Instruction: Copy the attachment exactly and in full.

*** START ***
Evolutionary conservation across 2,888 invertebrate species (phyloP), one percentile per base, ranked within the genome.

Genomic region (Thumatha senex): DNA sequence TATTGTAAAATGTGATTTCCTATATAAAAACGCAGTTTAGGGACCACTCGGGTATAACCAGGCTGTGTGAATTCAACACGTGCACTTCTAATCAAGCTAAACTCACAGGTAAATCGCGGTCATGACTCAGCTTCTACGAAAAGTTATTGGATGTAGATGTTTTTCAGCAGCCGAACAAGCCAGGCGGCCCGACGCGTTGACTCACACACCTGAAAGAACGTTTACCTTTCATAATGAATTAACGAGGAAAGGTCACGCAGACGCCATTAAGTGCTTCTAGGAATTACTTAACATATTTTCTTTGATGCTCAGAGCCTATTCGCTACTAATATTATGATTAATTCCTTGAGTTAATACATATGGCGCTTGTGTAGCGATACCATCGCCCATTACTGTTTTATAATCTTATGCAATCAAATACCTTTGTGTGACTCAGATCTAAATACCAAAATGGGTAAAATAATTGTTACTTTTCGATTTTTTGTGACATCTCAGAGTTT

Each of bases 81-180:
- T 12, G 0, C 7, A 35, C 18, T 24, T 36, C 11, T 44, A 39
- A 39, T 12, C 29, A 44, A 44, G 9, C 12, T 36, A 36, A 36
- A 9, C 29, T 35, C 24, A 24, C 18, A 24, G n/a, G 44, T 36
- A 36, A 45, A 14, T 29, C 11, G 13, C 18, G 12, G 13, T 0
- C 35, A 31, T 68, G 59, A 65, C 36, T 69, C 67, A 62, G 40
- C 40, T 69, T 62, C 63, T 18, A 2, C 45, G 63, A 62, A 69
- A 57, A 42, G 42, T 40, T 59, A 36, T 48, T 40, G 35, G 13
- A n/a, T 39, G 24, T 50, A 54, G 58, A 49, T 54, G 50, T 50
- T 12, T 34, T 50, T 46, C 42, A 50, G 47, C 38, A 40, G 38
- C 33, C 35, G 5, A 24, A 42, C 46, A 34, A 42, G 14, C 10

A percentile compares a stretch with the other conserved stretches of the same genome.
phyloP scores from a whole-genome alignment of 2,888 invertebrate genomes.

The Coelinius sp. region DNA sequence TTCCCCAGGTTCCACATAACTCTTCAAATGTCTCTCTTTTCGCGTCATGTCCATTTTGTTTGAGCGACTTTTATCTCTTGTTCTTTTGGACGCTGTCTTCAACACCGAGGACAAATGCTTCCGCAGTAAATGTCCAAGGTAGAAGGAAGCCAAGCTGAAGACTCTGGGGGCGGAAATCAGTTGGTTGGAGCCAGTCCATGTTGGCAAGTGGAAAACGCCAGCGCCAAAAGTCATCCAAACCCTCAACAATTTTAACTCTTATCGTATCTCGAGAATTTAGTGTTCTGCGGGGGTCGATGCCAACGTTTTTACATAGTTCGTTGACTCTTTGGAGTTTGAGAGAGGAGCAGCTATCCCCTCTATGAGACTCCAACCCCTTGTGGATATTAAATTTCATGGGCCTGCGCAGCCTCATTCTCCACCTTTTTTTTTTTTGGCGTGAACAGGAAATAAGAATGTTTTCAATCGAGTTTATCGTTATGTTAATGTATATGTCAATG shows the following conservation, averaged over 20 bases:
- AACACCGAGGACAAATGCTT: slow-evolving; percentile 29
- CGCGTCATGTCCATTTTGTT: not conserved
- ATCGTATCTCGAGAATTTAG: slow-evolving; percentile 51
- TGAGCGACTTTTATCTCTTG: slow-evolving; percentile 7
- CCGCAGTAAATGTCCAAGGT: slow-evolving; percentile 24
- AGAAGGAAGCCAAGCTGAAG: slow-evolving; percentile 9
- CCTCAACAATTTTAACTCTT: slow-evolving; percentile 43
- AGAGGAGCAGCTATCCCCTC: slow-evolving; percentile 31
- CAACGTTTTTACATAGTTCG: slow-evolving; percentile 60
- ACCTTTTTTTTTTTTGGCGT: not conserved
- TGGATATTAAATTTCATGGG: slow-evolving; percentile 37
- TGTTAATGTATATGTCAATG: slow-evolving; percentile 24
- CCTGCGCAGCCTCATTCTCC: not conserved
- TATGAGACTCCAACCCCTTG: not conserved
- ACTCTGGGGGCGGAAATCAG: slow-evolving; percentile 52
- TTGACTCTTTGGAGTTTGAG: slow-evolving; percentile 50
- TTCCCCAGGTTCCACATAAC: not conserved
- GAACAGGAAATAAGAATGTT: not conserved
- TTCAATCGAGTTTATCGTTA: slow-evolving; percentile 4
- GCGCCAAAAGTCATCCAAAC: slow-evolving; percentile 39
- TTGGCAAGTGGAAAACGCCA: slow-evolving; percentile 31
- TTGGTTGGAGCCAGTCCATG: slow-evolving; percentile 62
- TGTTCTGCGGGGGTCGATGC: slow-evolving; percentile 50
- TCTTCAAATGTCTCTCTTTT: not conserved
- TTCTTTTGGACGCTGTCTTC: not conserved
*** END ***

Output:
Evolutionary conservation across 2,888 invertebrate species (phyloP), one percentile per base, ranked within the genome.

Genomic region (Thumatha senex): DNA sequence TATTGTAAAATGTGATTTCCTATATAAAAACGCAGTTTAGGGACCACTCGGGTATAACCAGGCTGTGTGAATTCAACACGTGCACTTCTAATCAAGCTAAACTCACAGGTAAATCGCGGTCATGACTCAGCTTCTACGAAAAGTTATTGGATGTAGATGTTTTTCAGCAGCCGAACAAGCCAGGCGGCCCGACGCGTTGACTCACACACCTGAAAGAACGTTTACCTTTCATAATGAATTAACGAGGAAAGGTCACGCAGACGCCATTAAGTGCTTCTAGGAATTACTTAACATATTTTCTTTGATGCTCAGAGCCTATTCGCTACTAATATTATGATTAATTCCTTGAGTTAATACATATGGCGCTTGTGTAGCGATACCATCGCCCATTACTGTTTTATAATCTTATGCAATCAAATACCTTTGTGTGACTCAGATCTAAATACCAAAATGGGTAAAATAATTGTTACTTTTCGATTTTTTGTGACATCTCAGAGTTT

Each of bases 81-180:
- T 12, G 0, C 7, A 35, C 18, T 24, T 36, C 11, T 44, A 39
- A 39, T 12, C 29, A 44, A 44, G 9, C 12, T 36, A 36, A 36
- A 9, C 29, T 35, C 24, A 24, C 18, A 24, G n/a, G 44, T 36
- A 36, A 45, A 14, T 29, C 11, G 13, C 18, G 12, G 13, T 0
- C 35, A 31, T 68, G 59, A 65, C 36, T 69, C 67, A 62, G 40
- C 40, T 69, T 62, C 63, T 18, A 2, C 45, G 63, A 62, A 69
- A 57, A 42, G 42, T 40, T 59, A 36, T 48, T 40, G 35, G 13
- A n/a, T 39, G 24, T 50, A 54, G 58, A 49, T 54, G 50, T 50
- T 12, T 34, T 50, T 46, C 42, A 50, G 47, C 38, A 40, G 38
- C 33, C 35, G 5, A 24, A 42, C 46, A 34, A 42, G 14, C 10

A percentile compares a stretch with the other conserved stretches of the same genome.
phyloP scores from a whole-genome alignment of 2,888 invertebrate genomes.

The Coelinius sp. region DNA sequence TTCCCCAGGTTCCACATAACTCTTCAAATGTCTCTCTTTTCGCGTCATGTCCATTTTGTTTGAGCGACTTTTATCTCTTGTTCTTTTGGACGCTGTCTTCAACACCGAGGACAAATGCTTCCGCAGTAAATGTCCAAGGTAGAAGGAAGCCAAGCTGAAGACTCTGGGGGCGGAAATCAGTTGGTTGGAGCCAGTCCATGTTGGCAAGTGGAAAACGCCAGCGCCAAAAGTCATCCAAACCCTCAACAATTTTAACTCTTATCGTATCTCGAGAATTTAGTGTTCTGCGGGGGTCGATGCCAACGTTTTTACATAGTTCGTTGACTCTTTGGAGTTTGAGAGAGGAGCAGCTATCCCCTCTATGAGACTCCAACCCCTTGTGGATATTAAATTTCATGGGCCTGCGCAGCCTCATTCTCCACCTTTTTTTTTTTTGGCGTGAACAGGAAATAAGAATGTTTTCAATCGAGTTTATCGTTATGTTAATGTATATGTCAATG shows the following conservation, averaged over 20 bases:
- AACACCGAGGACAAATGCTT: slow-evolving; percentile 29
- CGCGTCATGTCCATTTTGTT: not conserved
- ATCGTATCTCGAGAATTTAG: slow-evolving; percentile 51
- TGAGCGACTTTTATCTCTTG: slow-evolving; percentile 7
- CCGCAGTAAATGTCCAAGGT: slow-evolving; percentile 24
- AGAAGGAAGCCAAGCTGAAG: slow-evolving; percentile 9
- CCTCAACAATTTTAACTCTT: slow-evolving; percentile 43
- AGAGGAGCAGCTATCCCCTC: slow-evolving; percentile 31
- CAACGTTTTTACATAGTTCG: slow-evolving; percentile 60
- ACCTTTTTTTTTTTTGGCGT: not conserved
- TGGATATTAAATTTCATGGG: slow-evolving; percentile 37
- TGTTAATGTATATGTCAATG: slow-evolving; percentile 24
- CCTGCGCAGCCTCATTCTCC: not conserved
- TATGAGACTCCAACCCCTTG: not conserved
- ACTCTGGGGGCGGAAATCAG: slow-evolving; percentile 52
- TTGACTCTTTGGAGTTTGAG: slow-evolving; percentile 50
- TTCCCCAGGTTCCACATAAC: not conserved
- GAACAGGAAATAAGAATGTT: not conserved
- TTCAATCGAGTTTATCGTTA: slow-evolving; percentile 4
- GCGCCAAAAGTCATCCAAAC: slow-evolving; percentile 39
- TTGGCAAGTGGAAAACGCCA: slow-evolving; percentile 31
- TTGGTTGGAGCCAGTCCATG: slow-evolving; percentile 62
- TGTTCTGCGGGGGTCGATGC: slow-evolving; percentile 50
- TCTTCAAATGTCTCTCTTTT: not conserved
- TTCTTTTGGACGCTGTCTTC: not conserved